Urban transit agencies are rethinking how they prevent crime and maintain order following nationwide protests over racial bias and police brutality in the death of George Floyd and others.
Why it matters: Transit police — an often overlooked arm of law enforcement — are the ultimate beat cops. They're positioned as potential leaders in the effort to defuse anger and rebuild trust in cities where there's renewed interest in the concept of community policing.
- Instead of treating fare evasion or homelessness with arrests and prosecution, some transit agencies are experimenting with more compassionate responses to try to address the root causes of those problems.
- At the same time, agency officials argue a strong police presence is necessary to prevent serious crime and to boost declining ridership.
Context: Even before COVID-19, public transit ridership was falling, due in part to competition from Uber and Lyft, but also because of safety concerns. Many transit systems have sought to beef up their police presence to soothe passengers' worries.
But critics say a crackdown on fare-jumpers and homeless individuals looking for shelter in stations often targets people of color and low-income people.
- One example: In February, Metro Transit Police in Washington, D.C., came under fire for handcuffing and arresting a 13-year-old boy, renewing complaints that they unnecessarily target black passengers for detainment and questioning.
- "Fare enforcement essentially is criminalizing being low income. And you can say exactly the same thing about transit police who are charged with clearing out homeless passengers," said Hana Creger of the non-profit Greenlining Institute, which focuses on economic and racial justice.
- "These are just Band-Aid solutions for much deeper, much more entrenched problems than policing can actually solve."
What's happening: Some transit agencies agree and are taking steps to defund their police budgets or adopt new approaches.
TriMet, Portland, Oregon's tri-county regional transit agency, announced this week it is cutting six police officer positions and shifting $1.8 million of its $16.2 million police budget to other community-based public safety efforts.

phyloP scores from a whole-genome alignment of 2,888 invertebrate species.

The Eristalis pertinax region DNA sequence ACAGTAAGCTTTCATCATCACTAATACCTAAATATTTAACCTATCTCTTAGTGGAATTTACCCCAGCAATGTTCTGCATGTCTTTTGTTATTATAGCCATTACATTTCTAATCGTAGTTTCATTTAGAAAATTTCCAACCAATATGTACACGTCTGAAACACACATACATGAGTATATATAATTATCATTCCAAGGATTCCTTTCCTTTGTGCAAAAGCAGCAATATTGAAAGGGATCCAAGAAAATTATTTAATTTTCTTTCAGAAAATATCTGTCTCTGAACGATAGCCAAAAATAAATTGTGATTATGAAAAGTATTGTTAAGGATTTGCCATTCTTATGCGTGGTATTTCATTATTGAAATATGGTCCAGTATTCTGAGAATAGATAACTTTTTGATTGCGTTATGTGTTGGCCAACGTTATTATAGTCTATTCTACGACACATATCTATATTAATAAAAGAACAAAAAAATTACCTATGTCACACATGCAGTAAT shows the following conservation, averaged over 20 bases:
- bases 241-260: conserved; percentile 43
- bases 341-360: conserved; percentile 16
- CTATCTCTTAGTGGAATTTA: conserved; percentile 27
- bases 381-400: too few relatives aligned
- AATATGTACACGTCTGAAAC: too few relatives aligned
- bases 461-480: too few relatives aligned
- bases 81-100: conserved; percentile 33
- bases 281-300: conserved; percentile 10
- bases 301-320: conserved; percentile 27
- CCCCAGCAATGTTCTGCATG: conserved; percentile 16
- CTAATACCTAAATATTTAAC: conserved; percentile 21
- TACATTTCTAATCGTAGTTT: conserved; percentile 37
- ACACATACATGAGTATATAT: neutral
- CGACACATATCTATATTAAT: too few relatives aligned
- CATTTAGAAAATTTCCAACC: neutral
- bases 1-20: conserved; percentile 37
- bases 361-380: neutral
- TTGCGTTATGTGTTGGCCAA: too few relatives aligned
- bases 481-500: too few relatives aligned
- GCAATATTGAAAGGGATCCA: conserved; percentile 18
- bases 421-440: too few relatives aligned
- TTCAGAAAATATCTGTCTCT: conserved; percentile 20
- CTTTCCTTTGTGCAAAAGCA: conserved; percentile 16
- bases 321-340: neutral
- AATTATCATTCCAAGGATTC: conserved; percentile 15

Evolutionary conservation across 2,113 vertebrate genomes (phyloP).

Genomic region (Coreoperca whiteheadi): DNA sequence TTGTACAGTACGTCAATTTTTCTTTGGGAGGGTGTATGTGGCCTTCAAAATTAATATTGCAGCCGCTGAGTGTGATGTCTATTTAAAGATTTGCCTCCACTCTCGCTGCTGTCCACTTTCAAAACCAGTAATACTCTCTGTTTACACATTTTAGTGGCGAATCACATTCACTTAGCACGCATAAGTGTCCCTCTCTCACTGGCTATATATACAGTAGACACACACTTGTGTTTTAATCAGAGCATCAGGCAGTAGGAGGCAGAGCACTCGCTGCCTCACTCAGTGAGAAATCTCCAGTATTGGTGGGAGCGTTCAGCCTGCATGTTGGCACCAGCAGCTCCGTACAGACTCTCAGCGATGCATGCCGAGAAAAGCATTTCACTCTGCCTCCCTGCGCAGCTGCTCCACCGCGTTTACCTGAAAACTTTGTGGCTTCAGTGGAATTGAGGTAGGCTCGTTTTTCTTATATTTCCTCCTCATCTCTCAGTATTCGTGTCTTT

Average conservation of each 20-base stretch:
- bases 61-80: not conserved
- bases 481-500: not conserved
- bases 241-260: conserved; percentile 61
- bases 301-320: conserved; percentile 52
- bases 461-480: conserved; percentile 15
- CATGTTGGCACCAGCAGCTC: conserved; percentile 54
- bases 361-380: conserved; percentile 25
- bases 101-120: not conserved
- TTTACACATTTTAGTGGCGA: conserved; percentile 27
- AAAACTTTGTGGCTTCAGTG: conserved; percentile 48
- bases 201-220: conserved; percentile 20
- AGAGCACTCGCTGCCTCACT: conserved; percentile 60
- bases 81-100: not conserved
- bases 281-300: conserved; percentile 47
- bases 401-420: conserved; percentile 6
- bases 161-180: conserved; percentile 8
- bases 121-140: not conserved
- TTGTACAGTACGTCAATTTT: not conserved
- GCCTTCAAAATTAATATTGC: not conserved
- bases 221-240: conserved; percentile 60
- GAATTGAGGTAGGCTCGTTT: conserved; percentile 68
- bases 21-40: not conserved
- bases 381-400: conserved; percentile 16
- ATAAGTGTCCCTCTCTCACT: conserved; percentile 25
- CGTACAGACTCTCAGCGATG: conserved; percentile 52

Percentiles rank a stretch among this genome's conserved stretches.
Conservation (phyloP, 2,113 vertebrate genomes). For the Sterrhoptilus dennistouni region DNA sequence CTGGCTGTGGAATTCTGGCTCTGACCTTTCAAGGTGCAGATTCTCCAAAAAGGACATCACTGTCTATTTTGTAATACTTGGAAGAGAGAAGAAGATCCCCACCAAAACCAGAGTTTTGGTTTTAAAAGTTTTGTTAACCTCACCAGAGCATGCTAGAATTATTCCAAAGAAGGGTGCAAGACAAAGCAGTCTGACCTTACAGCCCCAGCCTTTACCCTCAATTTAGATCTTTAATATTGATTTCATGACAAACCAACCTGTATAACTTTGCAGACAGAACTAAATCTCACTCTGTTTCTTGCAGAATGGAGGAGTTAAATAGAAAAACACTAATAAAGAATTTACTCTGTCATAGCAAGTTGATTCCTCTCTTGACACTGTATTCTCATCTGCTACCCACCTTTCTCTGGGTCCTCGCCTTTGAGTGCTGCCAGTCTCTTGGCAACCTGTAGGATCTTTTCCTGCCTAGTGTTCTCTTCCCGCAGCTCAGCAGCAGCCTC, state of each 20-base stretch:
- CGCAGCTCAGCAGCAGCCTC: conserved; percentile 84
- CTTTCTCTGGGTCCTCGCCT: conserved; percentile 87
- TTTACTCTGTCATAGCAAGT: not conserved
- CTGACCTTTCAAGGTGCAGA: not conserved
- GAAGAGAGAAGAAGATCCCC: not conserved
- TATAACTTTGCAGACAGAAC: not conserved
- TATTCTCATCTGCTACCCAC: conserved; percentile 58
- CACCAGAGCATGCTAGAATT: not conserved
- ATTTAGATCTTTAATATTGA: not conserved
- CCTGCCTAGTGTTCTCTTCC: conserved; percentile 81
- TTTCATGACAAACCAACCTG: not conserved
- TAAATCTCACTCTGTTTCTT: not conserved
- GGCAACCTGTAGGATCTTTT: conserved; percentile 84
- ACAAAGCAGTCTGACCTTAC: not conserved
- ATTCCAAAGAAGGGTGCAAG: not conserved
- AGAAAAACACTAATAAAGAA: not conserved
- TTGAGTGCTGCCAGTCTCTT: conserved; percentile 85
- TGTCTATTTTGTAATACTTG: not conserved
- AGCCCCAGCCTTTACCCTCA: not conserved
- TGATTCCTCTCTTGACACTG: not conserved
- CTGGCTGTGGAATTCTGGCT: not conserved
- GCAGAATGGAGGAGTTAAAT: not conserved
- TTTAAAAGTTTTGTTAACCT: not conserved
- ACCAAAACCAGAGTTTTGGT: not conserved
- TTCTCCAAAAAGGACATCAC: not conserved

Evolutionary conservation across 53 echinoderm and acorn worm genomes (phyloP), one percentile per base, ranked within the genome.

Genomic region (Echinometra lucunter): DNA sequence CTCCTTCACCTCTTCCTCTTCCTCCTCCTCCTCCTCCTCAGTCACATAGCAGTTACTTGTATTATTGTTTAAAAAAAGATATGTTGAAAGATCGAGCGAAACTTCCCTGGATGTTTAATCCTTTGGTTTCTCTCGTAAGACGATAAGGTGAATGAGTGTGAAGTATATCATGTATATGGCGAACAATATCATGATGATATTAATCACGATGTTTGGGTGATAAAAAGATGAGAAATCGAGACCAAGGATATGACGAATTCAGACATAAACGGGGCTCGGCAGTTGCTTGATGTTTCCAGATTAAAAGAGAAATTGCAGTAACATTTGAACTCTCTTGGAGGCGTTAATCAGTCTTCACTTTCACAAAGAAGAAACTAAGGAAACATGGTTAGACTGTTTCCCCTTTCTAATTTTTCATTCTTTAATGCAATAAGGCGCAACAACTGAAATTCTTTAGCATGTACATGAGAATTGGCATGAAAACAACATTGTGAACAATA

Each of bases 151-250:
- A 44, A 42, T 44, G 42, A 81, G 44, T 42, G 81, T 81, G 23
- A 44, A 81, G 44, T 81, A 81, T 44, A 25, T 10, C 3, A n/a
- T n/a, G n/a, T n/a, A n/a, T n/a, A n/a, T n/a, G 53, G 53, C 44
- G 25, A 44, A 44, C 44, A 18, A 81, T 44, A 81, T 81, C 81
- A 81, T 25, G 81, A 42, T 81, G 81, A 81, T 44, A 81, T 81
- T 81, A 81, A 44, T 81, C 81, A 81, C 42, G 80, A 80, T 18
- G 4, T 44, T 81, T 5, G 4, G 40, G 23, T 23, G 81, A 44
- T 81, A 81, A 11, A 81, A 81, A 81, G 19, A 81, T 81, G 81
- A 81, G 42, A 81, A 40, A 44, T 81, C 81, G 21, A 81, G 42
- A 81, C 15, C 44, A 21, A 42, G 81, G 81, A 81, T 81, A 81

- It will launch community-wide listening sessions and create an expert advisory panel on how to provide bias-free transit security.
- TriMet will also begin piloting non-police solutions, such as mobile crisis intervention teams for mental and behavioral health issues.
- The changes came after an independent review board recently found a lack of accountability by its multi-agency Transit Police and after Portland Mayor Ted Wheeler yanked the city's officers from the transit agency's police force.
In Philadelphia, transit police have begun using smartphones to stop fare evaders, a common problem that often leads to more serious offenses, Tom Nestel, chief of the Southeastern Pennsylvania Transportation Authority (SEPTA), tells Axios.
- How it works: When someone jumps a turnstile, the cashier alerts a SEPTA officer, who downloads video footage of the offender and blasts it out to the cell phones of other SEPTA officers waiting at stations downstream for the train to arrive.
- If the accused gets defensive, the officers show them video proof, which Nestel called "a tremendous deescalation tool."
- Instead of a $300 penalty, fare-jumpers get a $25 fine, and another chance. If they're caught skipping the fare four times, they're banned from the SEPTA system, and funneled into social service agencies to help with underlying problems like poverty or drug addiction.
The bottom line: As with any beat officer, transit cops' daily engagement with the people who pass through their stations can keep more serious problems at bay, says Nestel.